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Copper as diagnostic marker of cancers
Hereditary Cancer in Clinical Practice volume 13, Article number: A7 (2015)
The study was conducted to determine if serum copper level could be a useful marker for selection for control examinations and if serum copper level is a risk factor in developing cancer.
Copper was quantitatively measured in diluted serum samples by inductively coupled plasma mass spectrometry (ICP-MS) using mass spectrometer (Elan DRC-e, PerkinElmer) in standard mode. In our study, there were two independent groups of patients examined. In the first, retrospective model, there were patients diagnosed with prostate cancer (n = 166) and laryngeal cancer (n = 123) matched with healthy controls. This study showed that serum copper level above 1250 µg/l may be a useful marker for laryngeal examination, but is not a useful marker for prostate cancer early detection. In the second, prospective model, there were patents diagnosed with breast cancer (n = 42) matched with unaffected controls. Serum from breast cancer patients was collected 3 - 41 months before cancer diagnosis. This part of study showed that there is a tendency that breast cancer risk is about two times lower when copper serum level is in range between 1035 - 1311 µg/l. Further investigations are needed.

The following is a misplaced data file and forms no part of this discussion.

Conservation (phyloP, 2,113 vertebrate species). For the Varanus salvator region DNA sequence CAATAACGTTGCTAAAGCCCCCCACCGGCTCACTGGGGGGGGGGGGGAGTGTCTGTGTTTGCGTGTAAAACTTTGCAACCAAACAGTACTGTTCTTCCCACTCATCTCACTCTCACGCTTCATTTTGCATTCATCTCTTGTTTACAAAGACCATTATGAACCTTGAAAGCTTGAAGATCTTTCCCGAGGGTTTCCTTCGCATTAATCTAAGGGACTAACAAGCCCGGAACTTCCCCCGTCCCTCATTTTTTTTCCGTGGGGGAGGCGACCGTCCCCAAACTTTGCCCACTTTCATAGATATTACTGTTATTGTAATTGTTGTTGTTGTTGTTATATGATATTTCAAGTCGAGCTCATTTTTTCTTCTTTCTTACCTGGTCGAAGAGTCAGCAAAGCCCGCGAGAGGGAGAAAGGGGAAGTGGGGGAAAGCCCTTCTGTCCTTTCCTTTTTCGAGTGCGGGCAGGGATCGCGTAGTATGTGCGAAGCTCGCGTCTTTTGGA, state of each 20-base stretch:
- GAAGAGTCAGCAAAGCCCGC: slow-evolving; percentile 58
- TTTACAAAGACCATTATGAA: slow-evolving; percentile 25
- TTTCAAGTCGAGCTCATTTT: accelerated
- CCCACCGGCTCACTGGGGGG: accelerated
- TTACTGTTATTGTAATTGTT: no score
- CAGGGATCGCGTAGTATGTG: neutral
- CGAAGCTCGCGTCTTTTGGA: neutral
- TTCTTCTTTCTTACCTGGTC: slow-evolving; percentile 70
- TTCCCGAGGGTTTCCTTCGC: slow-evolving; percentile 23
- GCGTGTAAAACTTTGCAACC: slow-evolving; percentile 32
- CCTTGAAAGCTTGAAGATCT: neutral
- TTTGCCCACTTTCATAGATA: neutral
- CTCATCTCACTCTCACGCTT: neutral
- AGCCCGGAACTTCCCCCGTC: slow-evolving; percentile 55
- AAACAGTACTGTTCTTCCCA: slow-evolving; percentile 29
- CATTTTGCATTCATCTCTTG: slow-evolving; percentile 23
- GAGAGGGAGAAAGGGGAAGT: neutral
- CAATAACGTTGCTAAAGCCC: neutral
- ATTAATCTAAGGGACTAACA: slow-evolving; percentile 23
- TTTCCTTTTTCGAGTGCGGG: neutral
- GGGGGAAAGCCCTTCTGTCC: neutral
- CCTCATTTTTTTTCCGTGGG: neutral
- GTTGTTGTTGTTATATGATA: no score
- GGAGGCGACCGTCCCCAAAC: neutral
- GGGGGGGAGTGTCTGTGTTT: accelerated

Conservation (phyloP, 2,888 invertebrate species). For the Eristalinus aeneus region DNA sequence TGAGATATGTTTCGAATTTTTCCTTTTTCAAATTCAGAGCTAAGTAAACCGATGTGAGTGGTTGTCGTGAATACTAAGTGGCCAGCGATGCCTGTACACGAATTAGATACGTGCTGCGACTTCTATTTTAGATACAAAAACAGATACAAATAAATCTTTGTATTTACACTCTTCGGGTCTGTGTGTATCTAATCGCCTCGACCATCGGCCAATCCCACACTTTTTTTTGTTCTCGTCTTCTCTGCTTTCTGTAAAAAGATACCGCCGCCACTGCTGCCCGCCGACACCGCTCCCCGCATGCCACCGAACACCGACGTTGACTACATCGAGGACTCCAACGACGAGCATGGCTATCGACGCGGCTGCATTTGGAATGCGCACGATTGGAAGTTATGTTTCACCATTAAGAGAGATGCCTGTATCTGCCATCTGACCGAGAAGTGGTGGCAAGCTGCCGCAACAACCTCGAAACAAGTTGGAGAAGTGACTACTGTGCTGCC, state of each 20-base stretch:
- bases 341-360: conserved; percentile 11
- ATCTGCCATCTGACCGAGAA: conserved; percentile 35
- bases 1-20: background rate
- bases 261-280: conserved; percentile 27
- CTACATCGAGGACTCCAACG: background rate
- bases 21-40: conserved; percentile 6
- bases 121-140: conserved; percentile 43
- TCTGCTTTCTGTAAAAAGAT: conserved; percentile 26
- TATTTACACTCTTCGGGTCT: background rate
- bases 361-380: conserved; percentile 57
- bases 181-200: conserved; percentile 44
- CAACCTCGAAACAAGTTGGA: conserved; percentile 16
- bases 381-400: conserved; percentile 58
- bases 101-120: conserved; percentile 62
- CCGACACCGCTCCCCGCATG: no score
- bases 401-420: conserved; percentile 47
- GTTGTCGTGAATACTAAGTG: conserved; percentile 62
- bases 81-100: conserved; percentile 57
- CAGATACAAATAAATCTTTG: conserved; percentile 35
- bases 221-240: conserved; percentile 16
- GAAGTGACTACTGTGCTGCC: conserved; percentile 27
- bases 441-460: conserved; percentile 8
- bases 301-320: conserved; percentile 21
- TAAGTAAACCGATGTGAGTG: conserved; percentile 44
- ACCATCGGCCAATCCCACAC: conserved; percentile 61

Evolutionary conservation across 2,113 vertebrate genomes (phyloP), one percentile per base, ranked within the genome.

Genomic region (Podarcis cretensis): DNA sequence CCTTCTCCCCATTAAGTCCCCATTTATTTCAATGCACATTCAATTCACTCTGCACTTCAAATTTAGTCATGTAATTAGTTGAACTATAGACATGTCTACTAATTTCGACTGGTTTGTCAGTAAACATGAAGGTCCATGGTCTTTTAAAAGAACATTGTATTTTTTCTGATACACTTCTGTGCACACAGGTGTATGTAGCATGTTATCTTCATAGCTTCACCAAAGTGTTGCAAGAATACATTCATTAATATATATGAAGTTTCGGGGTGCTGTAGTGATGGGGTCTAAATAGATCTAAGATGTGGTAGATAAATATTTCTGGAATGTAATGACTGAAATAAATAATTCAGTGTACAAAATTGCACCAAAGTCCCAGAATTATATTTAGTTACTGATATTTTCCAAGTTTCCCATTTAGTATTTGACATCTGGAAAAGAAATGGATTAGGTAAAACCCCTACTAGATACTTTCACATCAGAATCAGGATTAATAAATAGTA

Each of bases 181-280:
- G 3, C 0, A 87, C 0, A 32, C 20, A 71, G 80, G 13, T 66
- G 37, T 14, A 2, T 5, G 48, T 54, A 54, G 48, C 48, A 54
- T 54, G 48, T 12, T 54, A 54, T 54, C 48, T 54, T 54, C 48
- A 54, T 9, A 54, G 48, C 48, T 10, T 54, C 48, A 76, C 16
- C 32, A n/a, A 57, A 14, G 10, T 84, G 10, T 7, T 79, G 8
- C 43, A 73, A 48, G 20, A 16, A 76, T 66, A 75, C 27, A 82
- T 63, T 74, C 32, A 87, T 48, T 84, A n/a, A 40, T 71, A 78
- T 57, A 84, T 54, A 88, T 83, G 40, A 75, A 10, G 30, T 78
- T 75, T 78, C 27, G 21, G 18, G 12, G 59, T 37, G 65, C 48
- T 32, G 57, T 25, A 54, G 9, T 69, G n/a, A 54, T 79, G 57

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Muszyńska, M., Marciniak, W., Jaworska-Bieniek, K. et al. Copper as diagnostic marker of cancers. Hered Cancer Clin Pract 13, A7 (2015). https://doi.org/10.1186/1897-4287-13-S2-A7
- Breast Cancer
- Prostate Cancer
- Breast Cancer Patient
- Breast Cancer Risk
- Inductively Couple Plasma Mass Spectrometry